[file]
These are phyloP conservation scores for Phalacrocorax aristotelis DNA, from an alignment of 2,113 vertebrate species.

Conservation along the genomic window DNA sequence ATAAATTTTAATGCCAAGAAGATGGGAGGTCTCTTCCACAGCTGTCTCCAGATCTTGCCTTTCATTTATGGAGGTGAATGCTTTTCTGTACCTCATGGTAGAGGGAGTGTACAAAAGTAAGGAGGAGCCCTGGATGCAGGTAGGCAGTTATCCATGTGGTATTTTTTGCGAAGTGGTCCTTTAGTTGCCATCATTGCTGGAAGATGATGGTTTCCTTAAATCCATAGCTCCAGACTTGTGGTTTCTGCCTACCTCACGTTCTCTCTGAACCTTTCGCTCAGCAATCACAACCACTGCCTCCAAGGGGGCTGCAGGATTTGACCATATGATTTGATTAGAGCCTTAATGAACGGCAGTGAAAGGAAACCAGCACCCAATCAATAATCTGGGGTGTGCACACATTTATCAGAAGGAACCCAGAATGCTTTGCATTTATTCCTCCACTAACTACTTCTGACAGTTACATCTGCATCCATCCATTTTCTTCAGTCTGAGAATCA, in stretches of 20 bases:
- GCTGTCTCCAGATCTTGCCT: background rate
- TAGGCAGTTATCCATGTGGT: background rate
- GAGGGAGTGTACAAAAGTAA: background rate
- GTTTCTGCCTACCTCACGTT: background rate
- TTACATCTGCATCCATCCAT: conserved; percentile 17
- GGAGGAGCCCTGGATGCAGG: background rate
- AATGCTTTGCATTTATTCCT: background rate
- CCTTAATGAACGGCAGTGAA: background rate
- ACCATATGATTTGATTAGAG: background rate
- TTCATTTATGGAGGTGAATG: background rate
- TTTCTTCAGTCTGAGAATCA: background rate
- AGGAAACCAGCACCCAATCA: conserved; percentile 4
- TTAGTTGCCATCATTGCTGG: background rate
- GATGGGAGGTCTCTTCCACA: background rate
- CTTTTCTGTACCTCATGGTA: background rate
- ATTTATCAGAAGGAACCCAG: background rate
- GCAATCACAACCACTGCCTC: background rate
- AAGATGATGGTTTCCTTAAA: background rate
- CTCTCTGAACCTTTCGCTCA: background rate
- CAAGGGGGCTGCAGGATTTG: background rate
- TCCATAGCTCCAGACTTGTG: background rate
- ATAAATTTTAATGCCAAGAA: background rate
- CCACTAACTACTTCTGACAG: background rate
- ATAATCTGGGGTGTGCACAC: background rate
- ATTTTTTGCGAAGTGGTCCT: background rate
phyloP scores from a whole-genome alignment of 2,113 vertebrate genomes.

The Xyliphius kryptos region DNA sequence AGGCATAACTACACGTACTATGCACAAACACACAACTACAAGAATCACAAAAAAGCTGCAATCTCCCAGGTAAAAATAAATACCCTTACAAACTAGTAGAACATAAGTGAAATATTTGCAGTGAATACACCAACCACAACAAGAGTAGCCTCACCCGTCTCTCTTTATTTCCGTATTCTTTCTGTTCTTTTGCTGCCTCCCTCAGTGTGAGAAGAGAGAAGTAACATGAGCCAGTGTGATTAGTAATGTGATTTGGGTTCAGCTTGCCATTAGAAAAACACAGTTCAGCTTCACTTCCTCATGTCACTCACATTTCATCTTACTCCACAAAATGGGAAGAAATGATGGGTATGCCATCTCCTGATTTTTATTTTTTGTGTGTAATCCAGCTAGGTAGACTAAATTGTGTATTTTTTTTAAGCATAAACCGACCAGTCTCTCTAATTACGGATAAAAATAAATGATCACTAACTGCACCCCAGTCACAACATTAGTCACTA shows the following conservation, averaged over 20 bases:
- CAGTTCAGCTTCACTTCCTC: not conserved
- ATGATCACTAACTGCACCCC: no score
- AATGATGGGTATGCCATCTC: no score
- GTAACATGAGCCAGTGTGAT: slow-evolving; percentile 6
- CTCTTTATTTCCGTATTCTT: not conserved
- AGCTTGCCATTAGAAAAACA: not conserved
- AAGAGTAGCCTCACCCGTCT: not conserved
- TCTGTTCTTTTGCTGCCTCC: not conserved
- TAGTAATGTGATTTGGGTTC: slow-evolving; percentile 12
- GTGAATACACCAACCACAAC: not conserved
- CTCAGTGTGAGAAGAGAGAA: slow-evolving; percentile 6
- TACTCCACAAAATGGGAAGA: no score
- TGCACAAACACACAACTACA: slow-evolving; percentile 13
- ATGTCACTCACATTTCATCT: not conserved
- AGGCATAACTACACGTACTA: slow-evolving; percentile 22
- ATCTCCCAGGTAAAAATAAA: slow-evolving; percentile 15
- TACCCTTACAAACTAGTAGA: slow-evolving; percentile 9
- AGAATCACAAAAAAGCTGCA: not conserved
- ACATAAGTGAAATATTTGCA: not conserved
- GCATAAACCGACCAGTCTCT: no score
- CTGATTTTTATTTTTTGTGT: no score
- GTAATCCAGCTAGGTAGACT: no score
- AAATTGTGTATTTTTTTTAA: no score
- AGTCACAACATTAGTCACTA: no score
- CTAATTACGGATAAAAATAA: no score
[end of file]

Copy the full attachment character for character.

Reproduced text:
These are phyloP conservation scores for Phalacrocorax aristotelis DNA, from an alignment of 2,113 vertebrate species.

Conservation along the genomic window DNA sequence ATAAATTTTAATGCCAAGAAGATGGGAGGTCTCTTCCACAGCTGTCTCCAGATCTTGCCTTTCATTTATGGAGGTGAATGCTTTTCTGTACCTCATGGTAGAGGGAGTGTACAAAAGTAAGGAGGAGCCCTGGATGCAGGTAGGCAGTTATCCATGTGGTATTTTTTGCGAAGTGGTCCTTTAGTTGCCATCATTGCTGGAAGATGATGGTTTCCTTAAATCCATAGCTCCAGACTTGTGGTTTCTGCCTACCTCACGTTCTCTCTGAACCTTTCGCTCAGCAATCACAACCACTGCCTCCAAGGGGGCTGCAGGATTTGACCATATGATTTGATTAGAGCCTTAATGAACGGCAGTGAAAGGAAACCAGCACCCAATCAATAATCTGGGGTGTGCACACATTTATCAGAAGGAACCCAGAATGCTTTGCATTTATTCCTCCACTAACTACTTCTGACAGTTACATCTGCATCCATCCATTTTCTTCAGTCTGAGAATCA, in stretches of 20 bases:
- GCTGTCTCCAGATCTTGCCT: background rate
- TAGGCAGTTATCCATGTGGT: background rate
- GAGGGAGTGTACAAAAGTAA: background rate
- GTTTCTGCCTACCTCACGTT: background rate
- TTACATCTGCATCCATCCAT: conserved; percentile 17
- GGAGGAGCCCTGGATGCAGG: background rate
- AATGCTTTGCATTTATTCCT: background rate
- CCTTAATGAACGGCAGTGAA: background rate
- ACCATATGATTTGATTAGAG: background rate
- TTCATTTATGGAGGTGAATG: background rate
- TTTCTTCAGTCTGAGAATCA: background rate
- AGGAAACCAGCACCCAATCA: conserved; percentile 4
- TTAGTTGCCATCATTGCTGG: background rate
- GATGGGAGGTCTCTTCCACA: background rate
- CTTTTCTGTACCTCATGGTA: background rate
- ATTTATCAGAAGGAACCCAG: background rate
- GCAATCACAACCACTGCCTC: background rate
- AAGATGATGGTTTCCTTAAA: background rate
- CTCTCTGAACCTTTCGCTCA: background rate
- CAAGGGGGCTGCAGGATTTG: background rate
- TCCATAGCTCCAGACTTGTG: background rate
- ATAAATTTTAATGCCAAGAA: background rate
- CCACTAACTACTTCTGACAG: background rate
- ATAATCTGGGGTGTGCACAC: background rate
- ATTTTTTGCGAAGTGGTCCT: background rate
phyloP scores from a whole-genome alignment of 2,113 vertebrate genomes.

The Xyliphius kryptos region DNA sequence AGGCATAACTACACGTACTATGCACAAACACACAACTACAAGAATCACAAAAAAGCTGCAATCTCCCAGGTAAAAATAAATACCCTTACAAACTAGTAGAACATAAGTGAAATATTTGCAGTGAATACACCAACCACAACAAGAGTAGCCTCACCCGTCTCTCTTTATTTCCGTATTCTTTCTGTTCTTTTGCTGCCTCCCTCAGTGTGAGAAGAGAGAAGTAACATGAGCCAGTGTGATTAGTAATGTGATTTGGGTTCAGCTTGCCATTAGAAAAACACAGTTCAGCTTCACTTCCTCATGTCACTCACATTTCATCTTACTCCACAAAATGGGAAGAAATGATGGGTATGCCATCTCCTGATTTTTATTTTTTGTGTGTAATCCAGCTAGGTAGACTAAATTGTGTATTTTTTTTAAGCATAAACCGACCAGTCTCTCTAATTACGGATAAAAATAAATGATCACTAACTGCACCCCAGTCACAACATTAGTCACTA shows the following conservation, averaged over 20 bases:
- CAGTTCAGCTTCACTTCCTC: not conserved
- ATGATCACTAACTGCACCCC: no score
- AATGATGGGTATGCCATCTC: no score
- GTAACATGAGCCAGTGTGAT: slow-evolving; percentile 6
- CTCTTTATTTCCGTATTCTT: not conserved
- AGCTTGCCATTAGAAAAACA: not conserved
- AAGAGTAGCCTCACCCGTCT: not conserved
- TCTGTTCTTTTGCTGCCTCC: not conserved
- TAGTAATGTGATTTGGGTTC: slow-evolving; percentile 12
- GTGAATACACCAACCACAAC: not conserved
- CTCAGTGTGAGAAGAGAGAA: slow-evolving; percentile 6
- TACTCCACAAAATGGGAAGA: no score
- TGCACAAACACACAACTACA: slow-evolving; percentile 13
- ATGTCACTCACATTTCATCT: not conserved
- AGGCATAACTACACGTACTA: slow-evolving; percentile 22
- ATCTCCCAGGTAAAAATAAA: slow-evolving; percentile 15
- TACCCTTACAAACTAGTAGA: slow-evolving; percentile 9
- AGAATCACAAAAAAGCTGCA: not conserved
- ACATAAGTGAAATATTTGCA: not conserved
- GCATAAACCGACCAGTCTCT: no score
- CTGATTTTTATTTTTTGTGT: no score
- GTAATCCAGCTAGGTAGACT: no score
- AAATTGTGTATTTTTTTTAA: no score
- AGTCACAACATTAGTCACTA: no score
- CTAATTACGGATAAAAATAA: no score